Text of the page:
The press release by the Polish CVO included advice to the public to prevent the contact of pet cats with other animals, including keeping them inside homes and avoid contact with footwear used outside. Enhanced hand hygiene for all pet cat owners is also advised.

On 28 June 2023, the Polish CVO issued a press release notifying about a total of 16 cat samples which tested positive for influenza A(H5N1) in the country. The positive samples originated from many cities in Poland (Gdańsk, Gdynia, Pruszcz Gdański, Lublin, Bydgoszcz, Poznań and Warsaw). 

On 30 June 2023, the Polish CVO updated in a press release that 29 samples were tested, of which 20 were from different cities in the country (Gdańsk, Gdynia, Poznań, Lublin, Pruszcz Gdański, Nowy Dwór Mazowiecki, Bydgoszcz, Wrocław, Rzeszów County, and the vicinity of Zamość). 

The genome of the detected virus from cats in Poland is available on GISAID (EPI_ISL_17949824) and exhibits two mutations, molecular markers to mammal adaptation. Genetic data suggest that the sick cats may have been exposed to the same source of infection. 

Media sources from Poland cite the director of the National Veterinary Institute in Puławy stating that, 'they have detected two mutations that indicate that the A(H5N1) virus is evolving to multiply more easily in mammals'. 

The World Organisation for Animal Health (WOAH) issued a statement on the Polish cat outbreak mentioning that the severe and rapid course of the infection is consistent with reports of A(H5N1) infection in the Felidae family, and noting that several cases of infection in cats with influenza A(H5N1) have been reported from Europe and North America in the context of the ongoing panzootic.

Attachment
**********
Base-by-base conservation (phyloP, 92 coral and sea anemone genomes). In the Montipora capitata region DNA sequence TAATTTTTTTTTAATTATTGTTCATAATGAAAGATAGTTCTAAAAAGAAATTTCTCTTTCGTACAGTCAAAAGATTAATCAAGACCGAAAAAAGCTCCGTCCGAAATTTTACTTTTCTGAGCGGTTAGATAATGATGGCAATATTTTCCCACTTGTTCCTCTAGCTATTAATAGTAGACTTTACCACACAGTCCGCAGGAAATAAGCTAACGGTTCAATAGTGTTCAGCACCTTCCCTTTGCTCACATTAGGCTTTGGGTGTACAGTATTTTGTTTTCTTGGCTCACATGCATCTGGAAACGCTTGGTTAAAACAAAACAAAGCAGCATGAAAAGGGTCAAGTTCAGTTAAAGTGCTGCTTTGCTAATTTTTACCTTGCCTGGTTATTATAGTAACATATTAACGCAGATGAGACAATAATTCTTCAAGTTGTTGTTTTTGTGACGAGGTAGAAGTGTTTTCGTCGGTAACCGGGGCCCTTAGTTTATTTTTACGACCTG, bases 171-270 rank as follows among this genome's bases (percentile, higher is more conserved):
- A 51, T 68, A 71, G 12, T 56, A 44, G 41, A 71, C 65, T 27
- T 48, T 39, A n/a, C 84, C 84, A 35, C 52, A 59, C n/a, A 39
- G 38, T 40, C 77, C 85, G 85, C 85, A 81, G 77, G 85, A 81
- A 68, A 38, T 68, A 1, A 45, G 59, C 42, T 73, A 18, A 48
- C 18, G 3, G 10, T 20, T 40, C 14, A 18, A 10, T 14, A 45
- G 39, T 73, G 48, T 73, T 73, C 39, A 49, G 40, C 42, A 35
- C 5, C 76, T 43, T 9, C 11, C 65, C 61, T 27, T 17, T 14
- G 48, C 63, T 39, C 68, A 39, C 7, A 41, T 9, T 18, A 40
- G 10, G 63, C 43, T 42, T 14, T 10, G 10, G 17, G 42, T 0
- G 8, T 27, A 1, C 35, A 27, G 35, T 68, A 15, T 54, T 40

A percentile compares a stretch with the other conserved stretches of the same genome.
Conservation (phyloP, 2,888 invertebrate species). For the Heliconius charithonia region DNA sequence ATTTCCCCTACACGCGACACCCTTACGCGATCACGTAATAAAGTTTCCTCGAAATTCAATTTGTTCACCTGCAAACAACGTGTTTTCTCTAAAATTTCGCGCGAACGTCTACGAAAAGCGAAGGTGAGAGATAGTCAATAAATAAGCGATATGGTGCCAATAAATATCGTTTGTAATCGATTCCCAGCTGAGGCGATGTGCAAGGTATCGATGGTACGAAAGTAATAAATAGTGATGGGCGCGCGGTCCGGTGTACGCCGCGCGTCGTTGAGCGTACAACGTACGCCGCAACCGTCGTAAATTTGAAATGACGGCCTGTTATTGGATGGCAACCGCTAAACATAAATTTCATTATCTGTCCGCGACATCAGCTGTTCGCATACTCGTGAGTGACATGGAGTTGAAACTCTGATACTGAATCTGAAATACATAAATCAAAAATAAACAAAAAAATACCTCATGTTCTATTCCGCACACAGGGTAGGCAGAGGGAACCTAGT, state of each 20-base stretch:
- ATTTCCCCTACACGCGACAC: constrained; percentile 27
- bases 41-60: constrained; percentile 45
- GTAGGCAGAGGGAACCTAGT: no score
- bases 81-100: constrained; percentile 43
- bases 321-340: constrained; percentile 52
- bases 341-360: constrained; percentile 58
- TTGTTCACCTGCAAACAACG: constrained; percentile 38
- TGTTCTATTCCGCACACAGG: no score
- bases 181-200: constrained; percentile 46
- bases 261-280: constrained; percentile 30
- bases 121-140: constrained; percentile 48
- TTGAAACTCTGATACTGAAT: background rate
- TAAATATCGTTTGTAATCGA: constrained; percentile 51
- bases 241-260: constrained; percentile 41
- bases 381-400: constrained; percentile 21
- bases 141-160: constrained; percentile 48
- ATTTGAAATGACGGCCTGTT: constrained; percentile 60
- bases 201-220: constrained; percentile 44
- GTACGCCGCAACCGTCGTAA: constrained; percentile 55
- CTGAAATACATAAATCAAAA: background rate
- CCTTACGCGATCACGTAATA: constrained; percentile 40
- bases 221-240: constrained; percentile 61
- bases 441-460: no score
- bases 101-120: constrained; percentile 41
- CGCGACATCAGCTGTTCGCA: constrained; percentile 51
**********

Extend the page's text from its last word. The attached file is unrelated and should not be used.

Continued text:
WOAH stressed the need for more investigations and stated that since the cases include both stray and pet cats, exposure to sick wild birds is not considered a likely transmission mode. In addition, the wide geographical distribution of cases suggests that the primary mode of spread in these cases is not cat-to-cat transmission but rather some other kind of common source. The statement also mentions the need to isolate any suspected cases from other pets due to potential shedding from the gastrointestinal tract, and the need for appropriate personal protective equipment (PPE) for the handlers of such animals. 

ECDC assessment: 

Several uncertainties currently exist regarding the source of infection, the potential of feline-to-feline and feline-to- human transmission of the particular A(H5N1) influenza virus strain, as well as regarding the severity of the disease. Taking into consideration the information and genomic data available until now and the fact that no human cases have been reported so far related to this event, ECDC assesses the current risk to the general public as low. 

However, the risk is considered moderate for persons exposed to sick and/or dead cats confirmed with A(H5N1) infection, particularly if they belong to a vulnerable population group (e.g. immunocompromised people). Considering the existing uncertainties, this assessment is preliminary and will be reviewed as soon as more information becomes available. 


ECDC is monitoring this event and has contacted Polish public health authorities and the European Food Safety Authority (EFSA) for further investigation.


Hopefully we'll get some better answers in the days ahead.